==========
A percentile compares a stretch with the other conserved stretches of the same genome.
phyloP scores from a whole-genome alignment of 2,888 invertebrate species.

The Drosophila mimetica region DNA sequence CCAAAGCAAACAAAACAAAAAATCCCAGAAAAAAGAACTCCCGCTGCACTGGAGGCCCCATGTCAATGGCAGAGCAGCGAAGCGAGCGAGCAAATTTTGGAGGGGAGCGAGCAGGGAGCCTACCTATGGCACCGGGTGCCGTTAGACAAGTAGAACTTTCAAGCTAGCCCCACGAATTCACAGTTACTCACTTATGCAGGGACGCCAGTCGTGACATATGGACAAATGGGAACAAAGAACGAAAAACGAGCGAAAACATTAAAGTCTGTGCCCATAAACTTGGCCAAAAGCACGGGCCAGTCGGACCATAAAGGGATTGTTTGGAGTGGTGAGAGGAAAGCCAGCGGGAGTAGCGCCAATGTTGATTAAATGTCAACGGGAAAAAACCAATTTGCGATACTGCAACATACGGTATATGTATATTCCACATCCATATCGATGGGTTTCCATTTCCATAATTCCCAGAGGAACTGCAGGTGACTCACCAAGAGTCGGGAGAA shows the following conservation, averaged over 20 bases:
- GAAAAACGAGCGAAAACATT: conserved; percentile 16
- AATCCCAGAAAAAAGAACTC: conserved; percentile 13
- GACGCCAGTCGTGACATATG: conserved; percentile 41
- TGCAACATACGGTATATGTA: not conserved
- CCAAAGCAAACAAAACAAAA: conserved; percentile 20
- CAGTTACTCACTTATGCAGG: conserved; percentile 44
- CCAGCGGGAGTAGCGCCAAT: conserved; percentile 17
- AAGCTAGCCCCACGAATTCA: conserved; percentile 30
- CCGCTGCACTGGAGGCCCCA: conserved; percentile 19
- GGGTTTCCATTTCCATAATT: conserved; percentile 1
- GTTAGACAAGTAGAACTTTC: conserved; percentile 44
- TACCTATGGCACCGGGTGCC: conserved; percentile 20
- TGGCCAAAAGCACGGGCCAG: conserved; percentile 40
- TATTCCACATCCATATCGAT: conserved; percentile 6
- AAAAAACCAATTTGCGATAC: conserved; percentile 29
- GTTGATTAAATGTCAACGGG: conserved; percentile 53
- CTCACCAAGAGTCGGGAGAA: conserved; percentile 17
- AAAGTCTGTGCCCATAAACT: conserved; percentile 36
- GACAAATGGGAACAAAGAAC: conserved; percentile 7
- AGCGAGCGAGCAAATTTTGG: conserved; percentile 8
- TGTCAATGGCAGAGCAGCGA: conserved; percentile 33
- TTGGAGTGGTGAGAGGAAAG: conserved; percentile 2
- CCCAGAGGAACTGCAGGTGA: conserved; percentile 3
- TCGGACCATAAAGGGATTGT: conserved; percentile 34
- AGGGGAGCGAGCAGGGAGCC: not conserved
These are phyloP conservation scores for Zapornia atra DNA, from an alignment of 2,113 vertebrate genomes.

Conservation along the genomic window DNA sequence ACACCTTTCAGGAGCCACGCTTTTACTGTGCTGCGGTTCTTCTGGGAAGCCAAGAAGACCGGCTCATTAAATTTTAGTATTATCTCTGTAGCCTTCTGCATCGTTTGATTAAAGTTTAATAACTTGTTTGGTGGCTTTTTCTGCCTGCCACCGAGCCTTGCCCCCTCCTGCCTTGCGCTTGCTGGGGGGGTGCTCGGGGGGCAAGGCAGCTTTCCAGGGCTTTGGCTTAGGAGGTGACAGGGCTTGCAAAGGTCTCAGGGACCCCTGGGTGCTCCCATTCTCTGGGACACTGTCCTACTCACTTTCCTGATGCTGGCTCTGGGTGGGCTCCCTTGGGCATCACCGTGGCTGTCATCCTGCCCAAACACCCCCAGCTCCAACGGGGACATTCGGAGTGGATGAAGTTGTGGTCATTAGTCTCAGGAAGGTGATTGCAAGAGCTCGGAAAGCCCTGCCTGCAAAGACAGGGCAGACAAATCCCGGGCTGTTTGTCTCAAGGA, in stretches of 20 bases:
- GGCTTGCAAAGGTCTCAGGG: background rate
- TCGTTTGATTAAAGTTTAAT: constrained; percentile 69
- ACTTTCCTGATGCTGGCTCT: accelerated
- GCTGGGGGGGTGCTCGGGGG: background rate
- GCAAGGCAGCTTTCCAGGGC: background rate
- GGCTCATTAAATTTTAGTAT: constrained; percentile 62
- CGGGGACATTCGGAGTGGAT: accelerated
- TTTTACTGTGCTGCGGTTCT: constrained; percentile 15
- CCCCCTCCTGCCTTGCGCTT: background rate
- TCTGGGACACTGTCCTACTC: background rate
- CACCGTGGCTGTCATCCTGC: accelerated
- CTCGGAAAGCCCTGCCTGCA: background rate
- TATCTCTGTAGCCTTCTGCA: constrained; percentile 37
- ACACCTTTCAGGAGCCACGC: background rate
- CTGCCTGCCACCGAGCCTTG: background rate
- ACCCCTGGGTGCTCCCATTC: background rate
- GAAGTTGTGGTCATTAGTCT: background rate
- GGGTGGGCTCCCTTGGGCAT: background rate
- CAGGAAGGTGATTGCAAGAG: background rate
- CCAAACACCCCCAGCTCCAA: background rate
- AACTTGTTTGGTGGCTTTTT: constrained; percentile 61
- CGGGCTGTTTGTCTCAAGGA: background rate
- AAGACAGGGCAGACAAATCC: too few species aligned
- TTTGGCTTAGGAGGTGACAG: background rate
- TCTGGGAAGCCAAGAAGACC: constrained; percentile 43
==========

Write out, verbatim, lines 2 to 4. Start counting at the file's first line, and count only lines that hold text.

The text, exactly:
phyloP scores from a whole-genome alignment of 2,888 invertebrate species.

The Drosophila mimetica region DNA sequence CCAAAGCAAACAAAACAAAAAATCCCAGAAAAAAGAACTCCCGCTGCACTGGAGGCCCCATGTCAATGGCAGAGCAGCGAAGCGAGCGAGCAAATTTTGGAGGGGAGCGAGCAGGGAGCCTACCTATGGCACCGGGTGCCGTTAGACAAGTAGAACTTTCAAGCTAGCCCCACGAATTCACAGTTACTCACTTATGCAGGGACGCCAGTCGTGACATATGGACAAATGGGAACAAAGAACGAAAAACGAGCGAAAACATTAAAGTCTGTGCCCATAAACTTGGCCAAAAGCACGGGCCAGTCGGACCATAAAGGGATTGTTTGGAGTGGTGAGAGGAAAGCCAGCGGGAGTAGCGCCAATGTTGATTAAATGTCAACGGGAAAAAACCAATTTGCGATACTGCAACATACGGTATATGTATATTCCACATCCATATCGATGGGTTTCCATTTCCATAATTCCCAGAGGAACTGCAGGTGACTCACCAAGAGTCGGGAGAA shows the following conservation, averaged over 20 bases:
- GAAAAACGAGCGAAAACATT: conserved; percentile 16